A rescue organization north of Calgary has filed an appeal against a proposed dog kennel and breeding facility.
Joy Unleashed Ltd. made a development permit application to Mountain View County on May 24 regarding a property west of Carstairs.
Proposed dog breeding facility
According to the application, the proposed development is for a “commercial kennel, specifically specializing in ethically breeding dogs under 20lbs.”
The application stated there would be 35 dogs on the premises with constant staff supervision and customer visits during set hours.
“Our goal is an exceptional environment to live (sic) our dogs a great experience and keep our neighbours very happy and both are achievable,” reads the application.
Regarding possible noise, the application states, “Keeping a quiet environment is important to us as it helps the dogs to feel peaceful and calm.”
Joy Unleashed goes on to reference a multifaceted plan to keep noise levels at an extreme low, including insulation and bark collars when dogs are outdoors.
A letter addressed to adjacent property owners included in the application says the goal is to raise quiet-natured, small non-shedding dogs that will be regularly vet checked.
Conditions of approval
Mountain View County’s Municipal Planning Commission (MPC) considered the development application on July 7.
It was approved with several conditions including the following:
Approval is granted for a maximum of 24 puppy litters a year and up to 55 dogs (including adult dogs and puppies) for breeding at any one time.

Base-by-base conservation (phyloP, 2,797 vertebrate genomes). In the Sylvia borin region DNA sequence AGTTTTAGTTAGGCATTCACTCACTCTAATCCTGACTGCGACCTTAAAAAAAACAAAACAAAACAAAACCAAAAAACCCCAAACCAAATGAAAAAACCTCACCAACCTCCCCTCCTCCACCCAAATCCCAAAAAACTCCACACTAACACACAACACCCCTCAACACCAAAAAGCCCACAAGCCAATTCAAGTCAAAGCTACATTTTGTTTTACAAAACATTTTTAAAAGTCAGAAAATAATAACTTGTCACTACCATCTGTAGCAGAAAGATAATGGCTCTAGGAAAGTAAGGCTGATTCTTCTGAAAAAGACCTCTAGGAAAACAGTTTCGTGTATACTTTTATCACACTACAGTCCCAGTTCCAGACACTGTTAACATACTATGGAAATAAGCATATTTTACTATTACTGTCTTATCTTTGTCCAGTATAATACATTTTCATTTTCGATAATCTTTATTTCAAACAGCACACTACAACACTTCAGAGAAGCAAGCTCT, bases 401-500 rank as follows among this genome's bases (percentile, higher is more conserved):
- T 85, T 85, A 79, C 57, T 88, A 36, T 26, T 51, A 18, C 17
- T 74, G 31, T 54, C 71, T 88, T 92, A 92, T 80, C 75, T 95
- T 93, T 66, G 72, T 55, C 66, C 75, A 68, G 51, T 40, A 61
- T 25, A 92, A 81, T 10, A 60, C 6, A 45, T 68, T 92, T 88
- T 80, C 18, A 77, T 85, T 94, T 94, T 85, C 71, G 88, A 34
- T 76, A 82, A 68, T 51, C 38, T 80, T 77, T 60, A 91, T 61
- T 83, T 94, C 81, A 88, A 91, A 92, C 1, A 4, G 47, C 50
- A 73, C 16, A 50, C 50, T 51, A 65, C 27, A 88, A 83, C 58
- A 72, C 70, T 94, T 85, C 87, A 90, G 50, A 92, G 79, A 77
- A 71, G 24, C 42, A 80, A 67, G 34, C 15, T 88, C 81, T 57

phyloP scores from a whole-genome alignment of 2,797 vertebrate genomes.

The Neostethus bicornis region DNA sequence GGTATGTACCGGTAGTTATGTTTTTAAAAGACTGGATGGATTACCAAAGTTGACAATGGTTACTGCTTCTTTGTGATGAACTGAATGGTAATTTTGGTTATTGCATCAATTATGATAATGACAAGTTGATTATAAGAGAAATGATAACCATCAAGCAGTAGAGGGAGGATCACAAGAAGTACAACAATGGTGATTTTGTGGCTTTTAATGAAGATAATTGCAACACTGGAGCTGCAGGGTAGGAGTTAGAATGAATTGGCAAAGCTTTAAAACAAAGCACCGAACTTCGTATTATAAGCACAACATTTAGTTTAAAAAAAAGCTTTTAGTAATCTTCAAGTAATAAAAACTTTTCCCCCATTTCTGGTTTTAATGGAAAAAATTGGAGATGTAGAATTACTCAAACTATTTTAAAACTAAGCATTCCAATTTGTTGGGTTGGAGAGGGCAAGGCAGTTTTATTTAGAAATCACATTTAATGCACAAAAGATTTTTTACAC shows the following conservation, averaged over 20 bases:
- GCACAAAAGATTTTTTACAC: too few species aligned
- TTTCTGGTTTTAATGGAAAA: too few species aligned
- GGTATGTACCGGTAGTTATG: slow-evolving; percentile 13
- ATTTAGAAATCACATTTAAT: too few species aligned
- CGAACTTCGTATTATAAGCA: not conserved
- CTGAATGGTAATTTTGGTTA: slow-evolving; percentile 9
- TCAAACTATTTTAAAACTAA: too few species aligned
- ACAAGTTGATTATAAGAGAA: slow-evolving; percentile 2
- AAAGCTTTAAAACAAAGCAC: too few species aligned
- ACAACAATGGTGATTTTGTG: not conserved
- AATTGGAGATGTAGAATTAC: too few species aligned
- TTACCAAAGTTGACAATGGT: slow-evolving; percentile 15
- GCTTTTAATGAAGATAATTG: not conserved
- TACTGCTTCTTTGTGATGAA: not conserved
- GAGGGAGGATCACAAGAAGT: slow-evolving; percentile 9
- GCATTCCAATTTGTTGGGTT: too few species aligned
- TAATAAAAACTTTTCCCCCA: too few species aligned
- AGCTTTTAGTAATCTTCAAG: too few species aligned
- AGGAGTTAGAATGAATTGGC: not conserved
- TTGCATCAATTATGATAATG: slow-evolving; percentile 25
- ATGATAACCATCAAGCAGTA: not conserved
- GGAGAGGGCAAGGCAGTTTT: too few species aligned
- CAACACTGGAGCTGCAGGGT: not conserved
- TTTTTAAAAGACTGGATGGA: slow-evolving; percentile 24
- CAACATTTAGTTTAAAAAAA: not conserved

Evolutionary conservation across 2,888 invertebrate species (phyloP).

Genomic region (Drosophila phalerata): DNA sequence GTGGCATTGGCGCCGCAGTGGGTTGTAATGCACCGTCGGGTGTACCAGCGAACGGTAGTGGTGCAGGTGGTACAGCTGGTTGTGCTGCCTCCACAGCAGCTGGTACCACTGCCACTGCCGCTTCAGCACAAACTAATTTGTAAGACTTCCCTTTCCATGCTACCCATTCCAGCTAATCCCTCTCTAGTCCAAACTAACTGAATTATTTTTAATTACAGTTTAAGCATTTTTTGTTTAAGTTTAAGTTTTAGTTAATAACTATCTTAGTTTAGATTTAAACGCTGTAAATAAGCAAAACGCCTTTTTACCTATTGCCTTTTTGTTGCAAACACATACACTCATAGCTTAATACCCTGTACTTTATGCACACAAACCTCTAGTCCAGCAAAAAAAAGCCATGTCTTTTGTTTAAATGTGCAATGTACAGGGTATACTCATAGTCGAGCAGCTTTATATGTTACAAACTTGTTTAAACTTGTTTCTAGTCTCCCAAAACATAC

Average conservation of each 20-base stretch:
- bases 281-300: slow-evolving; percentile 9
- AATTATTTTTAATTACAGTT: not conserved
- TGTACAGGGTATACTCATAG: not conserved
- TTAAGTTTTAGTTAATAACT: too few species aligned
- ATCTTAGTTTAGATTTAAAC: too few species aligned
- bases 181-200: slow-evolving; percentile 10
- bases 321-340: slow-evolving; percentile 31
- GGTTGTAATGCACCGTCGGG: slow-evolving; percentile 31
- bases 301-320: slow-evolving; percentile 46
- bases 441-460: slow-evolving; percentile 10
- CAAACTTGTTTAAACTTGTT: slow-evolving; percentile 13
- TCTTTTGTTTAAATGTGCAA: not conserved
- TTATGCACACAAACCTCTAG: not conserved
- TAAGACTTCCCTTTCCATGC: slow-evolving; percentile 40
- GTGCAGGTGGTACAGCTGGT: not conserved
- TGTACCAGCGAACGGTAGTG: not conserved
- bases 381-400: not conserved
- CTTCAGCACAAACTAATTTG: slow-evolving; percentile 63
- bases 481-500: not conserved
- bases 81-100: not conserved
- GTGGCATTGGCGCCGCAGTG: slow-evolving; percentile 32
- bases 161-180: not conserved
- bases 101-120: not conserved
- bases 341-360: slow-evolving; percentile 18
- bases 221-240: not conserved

On-site supervision shall be maintained during the active kennel operation. The dogs shall not be allowed outside without supervision, and they will be housed indoors during the night from 9 p.m. to 8 a.m.
The applicant, landowner, and/or operator will not allow the dogs to bark or howl excessively or otherwise disturb any persons.
The dogs shall not be permitted to run free off the property.
All breeding operations and associated facilities shall be kept in a manner satisfactory to the health authority and the Society for the Prevention of Cruelty of Animals (SPCA).
In addition to being posted on Mountain View County’s website, the decision was advertised in the local newspaper, The Albertan, on July 12 and 19, and an article was published on July 24.
The article is what caught the attention of BARCS Rescue, located in nearby Cremona, AB.
Development not sitting well
Amanda Thomson is a social media and fundraising coordinator with BARCS, and the proposed development of the breeding facility did not sit well with her or her colleagues.
“First thing that came to my mind was that it was going to be an overbred puppy mill, just with the amount of breeding animals that they were saying that they were going to have on-site,” Thomson says.
Based on what she was able to read in the application, Thomson doesn’t agree with the way Joy Unleashed Ltd. plans to operate.
“We totally understand people who are breeding dogs in a way that is ethical and to support a specific breed,” Thomson says.
“But when it comes to this quantity, with the methods that they’re using to breed these dogs with the barking collars, it just doesn’t seem to be approaching it in the right way that we would be OK with having next door to us.”
Rescues and shelters are struggling